Ads 468x60px

Our Thoughts: From the Peacewriter Writers- Celebrating the Peacewriter's 100th Post


To celebrate the 100th post, several of the writers on the blog put together their thoughts about the journey, finding peace, and accepting the paths others around us choose as well.  

From St. Jude:

Ex-Mormon, Inactive, Jack Mormon… we slap a title on them and think we have them all figured out. But the reality is under that label is a husband, a father, a daughter…

Imagine if your life was celebrated rather than judged. Imagine if we could all stop judging each other’s lives and start celebrating them. What if today we stopped referring to people who have left the church as an apostate, or deceived, or lost? Maybe today we could refer to them by a standard not set by a church; rather we could call them a good man, a good mother, a loving son, a compassionate daughter. What if today we stopped judging them by a belief system; today we are only allowed to judge them fairly, from our heart and what we know to be true about them.

No church can compensate for a family’s love and support.

Can we give ourselves permission to celebrate the lives of those we love even if they chose a path other than our own? D &C 64:10 I, the Lord, will forgive whom I will forgive, but of you it is required to forgive all men.” This is what unconditional love looks like. These are your children, your parents, your friends; they are not commodities that should be set at distance because they don’t agree with your world view. Do your family members really have to attend church to receive your love and support? If you’re answer is “I do love them but…” that “but” is a fail marker. Can you say a prayer for their happiness that doesn’t include a miracle to bring them back to your vision of how their life should be? Time is ticking away from all of us.  How much time has to pass before we can see there is so much more to a person than a belief system.

For those who have left the church, this unconditional love is a two way street. It’s ok for you to be happy for your family members who are going off on missions, marrying in the temple, spending their Friday night date night at the cannery. Your vision of life is not their vision of life, but it makes them happy, and brings them peace. Happiness and peace should be things we hope for each other. Its’ ok to ask “ How was the temple?” It won’t kill you to hear them say how they felt the spirit and received what they feel was an answer to prayer. It won’t kill you to say “that’s great, I’m glad you had a good experience there.”

All of us need to take off the rose colored glasses of judgment that we see each other through. Stop looking from outward sources at these people we label and see them from your heart, See them with love and compassion, find a reason to celebrate life with them, not in spite of them. It won’t affect your own salvation, but then again, being a little more Christ like just might. 

From Angela:

Mormons draw on history to affirm their faith. They feel the angst of young Joseph as he kneels in the grove of trees, the worry of Emma (his wife) when her husband is imprisoned, the hope and fear of men and women as they cross the plains in search of religious freedom.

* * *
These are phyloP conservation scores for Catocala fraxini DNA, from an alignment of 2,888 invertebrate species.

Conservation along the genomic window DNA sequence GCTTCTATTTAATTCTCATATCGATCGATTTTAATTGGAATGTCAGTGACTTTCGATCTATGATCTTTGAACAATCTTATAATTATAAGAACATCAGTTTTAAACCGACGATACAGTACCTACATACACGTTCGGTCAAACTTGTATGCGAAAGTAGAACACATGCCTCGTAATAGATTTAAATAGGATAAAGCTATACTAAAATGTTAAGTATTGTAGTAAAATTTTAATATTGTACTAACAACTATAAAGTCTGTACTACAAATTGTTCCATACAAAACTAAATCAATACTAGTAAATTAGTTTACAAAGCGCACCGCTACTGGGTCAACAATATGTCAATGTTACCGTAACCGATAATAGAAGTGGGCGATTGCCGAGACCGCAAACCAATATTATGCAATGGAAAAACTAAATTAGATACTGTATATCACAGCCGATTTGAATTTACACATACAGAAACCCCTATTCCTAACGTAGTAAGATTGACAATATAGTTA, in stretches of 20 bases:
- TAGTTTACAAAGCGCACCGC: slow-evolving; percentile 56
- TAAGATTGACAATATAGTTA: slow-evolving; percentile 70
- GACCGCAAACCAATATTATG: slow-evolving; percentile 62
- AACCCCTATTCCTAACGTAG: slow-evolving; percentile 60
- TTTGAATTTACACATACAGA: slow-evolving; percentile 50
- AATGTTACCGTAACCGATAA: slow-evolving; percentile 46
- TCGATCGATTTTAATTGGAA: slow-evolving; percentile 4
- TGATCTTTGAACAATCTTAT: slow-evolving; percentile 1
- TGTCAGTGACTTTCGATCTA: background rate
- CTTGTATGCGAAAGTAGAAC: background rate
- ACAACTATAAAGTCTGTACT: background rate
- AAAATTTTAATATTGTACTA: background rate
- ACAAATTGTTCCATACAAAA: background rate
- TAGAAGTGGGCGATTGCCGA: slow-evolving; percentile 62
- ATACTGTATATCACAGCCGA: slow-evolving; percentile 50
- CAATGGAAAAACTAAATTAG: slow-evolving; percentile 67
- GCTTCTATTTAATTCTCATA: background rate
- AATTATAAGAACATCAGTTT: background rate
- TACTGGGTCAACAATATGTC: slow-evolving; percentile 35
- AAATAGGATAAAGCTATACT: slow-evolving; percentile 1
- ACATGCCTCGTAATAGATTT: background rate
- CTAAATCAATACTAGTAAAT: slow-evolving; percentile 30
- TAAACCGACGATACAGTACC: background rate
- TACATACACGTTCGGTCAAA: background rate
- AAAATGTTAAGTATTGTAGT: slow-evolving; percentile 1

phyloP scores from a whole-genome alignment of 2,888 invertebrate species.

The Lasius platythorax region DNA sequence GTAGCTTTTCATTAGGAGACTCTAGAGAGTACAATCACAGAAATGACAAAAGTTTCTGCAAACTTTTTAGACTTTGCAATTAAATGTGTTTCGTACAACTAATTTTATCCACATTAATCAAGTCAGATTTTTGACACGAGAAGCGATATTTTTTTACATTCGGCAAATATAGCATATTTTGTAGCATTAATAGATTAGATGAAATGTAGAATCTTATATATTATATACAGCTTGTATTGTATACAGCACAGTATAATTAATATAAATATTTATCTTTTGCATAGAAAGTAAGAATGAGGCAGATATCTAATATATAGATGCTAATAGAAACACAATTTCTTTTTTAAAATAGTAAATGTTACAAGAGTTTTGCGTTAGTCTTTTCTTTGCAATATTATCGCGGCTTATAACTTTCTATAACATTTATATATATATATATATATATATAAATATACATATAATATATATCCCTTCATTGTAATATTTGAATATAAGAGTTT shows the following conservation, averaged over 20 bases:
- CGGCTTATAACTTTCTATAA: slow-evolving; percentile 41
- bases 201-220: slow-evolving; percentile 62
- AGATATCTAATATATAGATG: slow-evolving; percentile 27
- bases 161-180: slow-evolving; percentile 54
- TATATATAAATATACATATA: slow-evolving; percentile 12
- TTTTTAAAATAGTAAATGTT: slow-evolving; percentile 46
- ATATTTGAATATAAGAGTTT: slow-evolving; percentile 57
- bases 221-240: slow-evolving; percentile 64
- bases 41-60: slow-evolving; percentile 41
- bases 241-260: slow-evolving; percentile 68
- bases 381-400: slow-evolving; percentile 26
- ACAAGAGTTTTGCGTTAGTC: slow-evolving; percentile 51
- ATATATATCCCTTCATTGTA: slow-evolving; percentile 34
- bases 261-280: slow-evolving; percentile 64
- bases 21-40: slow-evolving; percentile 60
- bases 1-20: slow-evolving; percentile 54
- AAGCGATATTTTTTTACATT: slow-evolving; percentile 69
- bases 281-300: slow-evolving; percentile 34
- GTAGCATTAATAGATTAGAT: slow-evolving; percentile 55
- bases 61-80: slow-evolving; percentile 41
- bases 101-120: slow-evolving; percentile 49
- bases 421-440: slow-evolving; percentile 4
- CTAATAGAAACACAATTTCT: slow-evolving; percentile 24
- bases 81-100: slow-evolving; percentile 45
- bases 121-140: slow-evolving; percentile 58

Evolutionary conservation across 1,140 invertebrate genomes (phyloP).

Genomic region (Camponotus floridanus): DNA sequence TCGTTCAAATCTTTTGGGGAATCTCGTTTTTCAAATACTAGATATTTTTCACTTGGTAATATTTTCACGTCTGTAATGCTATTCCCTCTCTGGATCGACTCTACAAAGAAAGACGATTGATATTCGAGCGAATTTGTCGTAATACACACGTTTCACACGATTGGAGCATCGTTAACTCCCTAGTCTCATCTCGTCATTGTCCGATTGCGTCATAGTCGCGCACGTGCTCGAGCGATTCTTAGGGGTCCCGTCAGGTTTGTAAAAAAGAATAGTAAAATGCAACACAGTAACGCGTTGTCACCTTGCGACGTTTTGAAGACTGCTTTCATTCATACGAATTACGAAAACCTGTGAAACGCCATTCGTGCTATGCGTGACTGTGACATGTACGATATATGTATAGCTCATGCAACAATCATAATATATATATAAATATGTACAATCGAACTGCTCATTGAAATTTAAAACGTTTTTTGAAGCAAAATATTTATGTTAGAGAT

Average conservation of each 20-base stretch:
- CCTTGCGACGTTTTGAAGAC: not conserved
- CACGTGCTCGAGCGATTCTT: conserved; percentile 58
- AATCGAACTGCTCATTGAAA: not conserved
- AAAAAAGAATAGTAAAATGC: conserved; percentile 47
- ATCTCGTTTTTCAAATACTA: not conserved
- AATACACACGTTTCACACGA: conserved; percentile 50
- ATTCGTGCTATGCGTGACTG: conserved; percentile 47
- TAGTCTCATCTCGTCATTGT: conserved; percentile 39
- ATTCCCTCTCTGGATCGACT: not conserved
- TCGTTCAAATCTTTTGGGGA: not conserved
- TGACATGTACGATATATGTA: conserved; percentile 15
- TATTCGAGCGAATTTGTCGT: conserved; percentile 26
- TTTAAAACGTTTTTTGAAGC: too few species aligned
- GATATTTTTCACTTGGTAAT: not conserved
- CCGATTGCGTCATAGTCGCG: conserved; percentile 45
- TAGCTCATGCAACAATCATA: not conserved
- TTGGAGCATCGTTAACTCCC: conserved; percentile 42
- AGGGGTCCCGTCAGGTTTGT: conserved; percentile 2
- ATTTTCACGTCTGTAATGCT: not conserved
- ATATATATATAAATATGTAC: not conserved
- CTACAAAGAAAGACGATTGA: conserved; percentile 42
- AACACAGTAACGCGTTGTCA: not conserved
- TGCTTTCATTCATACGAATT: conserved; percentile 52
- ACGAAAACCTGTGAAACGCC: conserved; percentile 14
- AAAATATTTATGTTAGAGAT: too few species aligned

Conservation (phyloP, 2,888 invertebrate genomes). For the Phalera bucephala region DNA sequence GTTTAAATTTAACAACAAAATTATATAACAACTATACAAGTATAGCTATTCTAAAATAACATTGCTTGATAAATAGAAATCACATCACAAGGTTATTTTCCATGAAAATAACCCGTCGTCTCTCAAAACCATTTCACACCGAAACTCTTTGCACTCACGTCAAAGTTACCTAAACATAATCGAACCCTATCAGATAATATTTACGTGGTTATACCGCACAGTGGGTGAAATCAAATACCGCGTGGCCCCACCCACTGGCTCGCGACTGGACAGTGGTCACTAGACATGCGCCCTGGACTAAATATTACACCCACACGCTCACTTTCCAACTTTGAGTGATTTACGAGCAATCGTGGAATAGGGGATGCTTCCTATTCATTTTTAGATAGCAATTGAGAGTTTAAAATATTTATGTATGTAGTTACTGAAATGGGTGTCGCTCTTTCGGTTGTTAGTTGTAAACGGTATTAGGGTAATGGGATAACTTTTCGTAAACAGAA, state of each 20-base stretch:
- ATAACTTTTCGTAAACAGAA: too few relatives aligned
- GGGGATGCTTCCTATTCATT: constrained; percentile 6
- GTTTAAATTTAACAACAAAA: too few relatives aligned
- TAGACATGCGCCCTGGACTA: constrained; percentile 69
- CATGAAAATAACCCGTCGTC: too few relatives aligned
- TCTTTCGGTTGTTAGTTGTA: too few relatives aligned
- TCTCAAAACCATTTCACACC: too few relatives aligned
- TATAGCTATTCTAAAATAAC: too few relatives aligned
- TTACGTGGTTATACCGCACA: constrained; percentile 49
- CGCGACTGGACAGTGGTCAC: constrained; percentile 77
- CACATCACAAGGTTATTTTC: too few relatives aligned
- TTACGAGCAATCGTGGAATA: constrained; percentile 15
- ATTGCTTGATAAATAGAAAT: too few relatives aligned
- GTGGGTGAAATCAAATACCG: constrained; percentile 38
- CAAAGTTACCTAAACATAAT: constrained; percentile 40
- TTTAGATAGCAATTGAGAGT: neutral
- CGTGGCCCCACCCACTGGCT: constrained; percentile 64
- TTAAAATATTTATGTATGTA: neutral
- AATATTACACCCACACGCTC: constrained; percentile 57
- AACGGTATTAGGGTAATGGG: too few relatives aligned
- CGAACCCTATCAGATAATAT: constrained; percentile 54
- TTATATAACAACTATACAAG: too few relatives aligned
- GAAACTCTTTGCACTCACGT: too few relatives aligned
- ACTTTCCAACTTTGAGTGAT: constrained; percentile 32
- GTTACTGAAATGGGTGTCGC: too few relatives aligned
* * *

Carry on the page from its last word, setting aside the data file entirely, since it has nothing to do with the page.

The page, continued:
These things are in the past, but many of us feel them in the present. The pain and anguish of our ancestors become our own pain and anguish, cementing us together not only as a people who believe in a similar theology, but as a people grounded in a common past. This isn't an easy thing to leave behind.

From Tom:

I have spent a good deal of time of my life as a firm believer in Christ, God and the authority the LDS church claims it has.  And after going through my personal crisis of faith, I’ve spent the last four years in a state of unbelief and uncertainty.  It didn’t take me long to realize that I’ve been trying to walk on a path with very little footing.  My foundation had been ripped out from under me and I was in a place of trying to rebuild my spiritual identity from the ground up. 

So in these last few years I’ve encountered a great deal of hurt, anger, pain, betrayal and permanent damage from many people who have gone through a crisis of faith of their own.  Some find a “home” in their anger, or resentment towards the church.  I understand that.  I’ve also seen many people burn bridges with family and loved ones all in reaction of losing their faith in the church.  In fact, I’ve been one of those who burned a few bridges of my own and I regret that.  So I am now in a place where I am more interested in building bridges, rather than burning them.

This place, this blog, was created by a dear friend of mine.  This person said to me, “wouldn’t it be great to have a place where people could find peace and solace through each other, regardless of beliefs?”  And it was our own Stephanie’s words that immediately became the motto for this place.  Loving and accepting words. 

I still have my phases of anger towards the church.  No doubt.  I have trouble with things said to me and my family that I firmly disagree with.  I currently reside in a forced position of having to navigate these crazy waters.  Would I like to not deal with trying to sustain a relationship with the church?  Yes.  Would I rather leave the church and permanently damage my marriage and family relationships?  Absolutely not.